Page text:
A few of my friends recently told me I should write about relationships. Maybe they didn't see my Oatmeal post, or the one about Valentine's Day, but they were a step in the right direction.
Of course, my initial reaction is...me? Somehow, I find this amusing since I apparently am not very good at marriage (twice divorced) and my relationship with my daughter is the longest I've had. I don't mean that in a bad way, it just doesn't make me a relationship expert, but I will say, I have lived and learned, and that's the place I come from.
It wasn't that I wasn't good at marriage, really, I just didn't make good choices. I was raised on fairy tales. You know, Cinderella marries the handsome prince and they live happily-ever-after.
Commitment I understood, but nobody mentioned the fundamentals that make a marriage work like shared goals/priorities and values. I only learned about that after I was married the first time, and it wasn't in therapy. My 'aha' moment came while I was driving and listening to a show on the radio about relationships. A light bulb went off in my head when I realized that's what was fundamentally wrong with my marriage. What an eye-opener, and from there, I approached my next, what I thought would be a long-term, relationship in a whole new light. I had taken the time, to grow as a person, and I was more emotionally equipped plus I had heard Dr. Phil talk at a seminar in Boston. This was just after his first book was published and long before his talk show. He talked and I listened, and my biggest takeaway at the time was that I didn't have to be half of a relationship to be a whole person. It didn't exactly match-up with the whole fairytale ending, but I could completely relate. By that time I was living and working in Boston, and I had great friends, and a nice life. I wasn't looking for a relationship the next time around and so it caught me by surprise. It just never occurred to me that someone would actually lie about his values which led to the imploding of the 2nd marriage in under one year.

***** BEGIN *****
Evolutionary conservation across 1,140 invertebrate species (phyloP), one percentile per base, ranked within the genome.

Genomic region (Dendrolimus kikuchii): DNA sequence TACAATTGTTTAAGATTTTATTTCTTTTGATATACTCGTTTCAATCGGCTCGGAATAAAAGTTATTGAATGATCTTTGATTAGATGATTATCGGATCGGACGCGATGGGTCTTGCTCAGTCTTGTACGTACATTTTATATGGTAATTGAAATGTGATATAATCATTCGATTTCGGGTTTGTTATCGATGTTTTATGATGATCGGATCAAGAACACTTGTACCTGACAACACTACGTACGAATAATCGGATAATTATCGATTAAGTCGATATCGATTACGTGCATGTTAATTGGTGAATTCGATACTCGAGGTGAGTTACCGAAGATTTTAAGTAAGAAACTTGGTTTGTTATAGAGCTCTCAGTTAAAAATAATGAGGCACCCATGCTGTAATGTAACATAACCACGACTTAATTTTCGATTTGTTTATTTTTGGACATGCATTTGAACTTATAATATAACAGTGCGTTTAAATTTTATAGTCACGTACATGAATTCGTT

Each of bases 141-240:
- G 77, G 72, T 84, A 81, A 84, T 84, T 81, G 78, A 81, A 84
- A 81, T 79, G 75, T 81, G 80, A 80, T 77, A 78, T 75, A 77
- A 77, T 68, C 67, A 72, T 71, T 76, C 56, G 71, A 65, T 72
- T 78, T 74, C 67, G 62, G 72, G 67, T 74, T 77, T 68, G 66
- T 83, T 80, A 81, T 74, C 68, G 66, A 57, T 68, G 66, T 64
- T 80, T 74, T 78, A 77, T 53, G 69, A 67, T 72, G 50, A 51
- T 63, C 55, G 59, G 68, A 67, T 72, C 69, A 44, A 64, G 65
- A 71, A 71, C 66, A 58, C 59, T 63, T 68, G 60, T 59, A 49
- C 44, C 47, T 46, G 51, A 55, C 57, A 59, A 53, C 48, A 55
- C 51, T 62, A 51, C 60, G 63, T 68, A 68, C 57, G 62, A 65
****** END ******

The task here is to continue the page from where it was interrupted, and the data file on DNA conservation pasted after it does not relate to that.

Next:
It's been 10 years since then, and although I never swore off the idea that the "third time is the charm" I haven't exactly been out there looking either. Until lately, it had been years since I even ventured out for a 'girl's night.' At this point in my life, commitment has big shoes to fill, or maybe it's just that I finally expect more. Now I want what is defined as mature love (about.com) that is built for the long haul. The concept is pretty basic, and frankly I think we learned these behaviors in Kindergarten. Now I just want them in my relationship. Mature love includes acceptance, emotional support, commitment, calmness, respect, caring, kindness, friendship, and consideration. To encapsulate that and more, I want to be 'cherished.' In the Merriam Webster Dictionary, to be cherished is defined as, a : to hold dear : feel or show affection for, and b : to keep or cultivate with care and affection.
It's about time...